Coalinga Mineral Springs
Bureau of Land Management Central Coast Field Office Marina, CA 93933
From Interstate 5 take the US Highway 198 exit and follow Highway 198 through the town of Coalinga. Continue for approximately 18 miles and make a right onto Coalinga Mineral Springs road. Public lands are located across the creek at the far end of Coalinga Mineral Springs County Park.
Coalinga Mineral Springs
The Coalinga Mineral Springs National Recreation Trail was designated under the National Recreation Trails System Act in 1981. The trail is located on the scenic southern tip of the Diablo Mountains. Panoramic views of the southern Diablo Mountains can be enjoyed from Kreyenhagen Peak. The area is a mixed chaparral-foothill vegetation community where visitors can encounter grey pine, chamise, Manzanita, yucca, and many other shrubs and annual wildflowers. Trailhead parking is located at Coalinga Mineral Springs County Park. There is no longer any running water or facilities at the County Park, and there are no facilities along the trail except for directional signs. There is an information board and map box located at the trailhead.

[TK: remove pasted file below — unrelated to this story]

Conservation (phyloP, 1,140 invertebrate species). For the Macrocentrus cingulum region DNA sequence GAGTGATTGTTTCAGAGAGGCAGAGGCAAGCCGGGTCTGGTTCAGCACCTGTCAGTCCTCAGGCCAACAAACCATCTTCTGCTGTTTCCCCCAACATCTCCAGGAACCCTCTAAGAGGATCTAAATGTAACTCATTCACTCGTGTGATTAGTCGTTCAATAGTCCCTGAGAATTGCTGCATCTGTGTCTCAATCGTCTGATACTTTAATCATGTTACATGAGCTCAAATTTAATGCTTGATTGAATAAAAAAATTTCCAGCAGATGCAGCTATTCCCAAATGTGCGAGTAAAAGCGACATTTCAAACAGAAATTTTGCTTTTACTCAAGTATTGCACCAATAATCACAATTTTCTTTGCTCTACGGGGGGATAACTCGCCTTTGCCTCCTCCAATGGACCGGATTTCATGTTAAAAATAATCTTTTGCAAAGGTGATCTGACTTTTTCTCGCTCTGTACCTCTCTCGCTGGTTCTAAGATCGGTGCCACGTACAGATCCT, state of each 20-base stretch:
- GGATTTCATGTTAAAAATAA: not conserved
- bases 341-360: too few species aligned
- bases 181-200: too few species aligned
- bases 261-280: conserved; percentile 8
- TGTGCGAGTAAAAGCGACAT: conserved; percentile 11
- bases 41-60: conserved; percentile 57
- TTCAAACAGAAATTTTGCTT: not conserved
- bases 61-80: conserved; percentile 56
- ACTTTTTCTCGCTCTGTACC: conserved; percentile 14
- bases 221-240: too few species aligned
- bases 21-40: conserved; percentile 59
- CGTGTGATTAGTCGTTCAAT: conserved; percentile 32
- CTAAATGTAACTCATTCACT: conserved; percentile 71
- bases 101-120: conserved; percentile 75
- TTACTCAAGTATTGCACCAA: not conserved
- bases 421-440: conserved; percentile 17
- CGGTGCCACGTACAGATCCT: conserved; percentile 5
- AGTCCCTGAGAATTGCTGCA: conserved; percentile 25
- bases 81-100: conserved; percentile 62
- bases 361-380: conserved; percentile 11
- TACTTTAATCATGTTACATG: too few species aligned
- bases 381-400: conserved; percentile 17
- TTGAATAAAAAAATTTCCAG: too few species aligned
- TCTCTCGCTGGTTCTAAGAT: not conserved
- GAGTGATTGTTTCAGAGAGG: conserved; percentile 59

There is a wide range of wildlife present throughout the Coalinga Mineral Springs area. Along the trail you may encounter California mule deer, quail, squirrels, morning dove, feral pig, grey fox, bobcat, and many others.
Hiking, mountain biking, horseback riding, hunting, watchable wildlife.
The trailhead is located across the creek from the Coalinga Mineral Springs County Park. Once on the trail, the visitor has over 2.5 miles of continuous trail to hike on which leads to the top of Kreyenhagen Peak. The trail width is between 18 and 24 inches, and 48 inches in hazardous areas to provide safety to the hiker and horseman.
The entire landscape of Coalinga Mineral Springs burned in the 2020 Mineral Fire. As of Spring 2021, there has been little vegetation recovery to support wildlife or game. A recommended alternative nearby hunting area for quail includes Curry Mountain. Recommended alternative hunting areas for quail, deer, and pigs is Condon Peak, Clear Creek (entrance area), Laguna Mountain, Sweetwater, and Short Fence. From CMS, these areas are best accessed by returning to Coalinga and then northwest on Los Gatos Road (Coalinga Road).
There are three main types of hunting available, including upland game bird, small game, and big game like deer. Varmint (non-game) hunting is also allowed. The California Department of Fish and Wildlife regulates the hunting seasons for different species and the types of firearms allowed for use. Please be aware that this region is home to the California Condor and affects non-game hunting.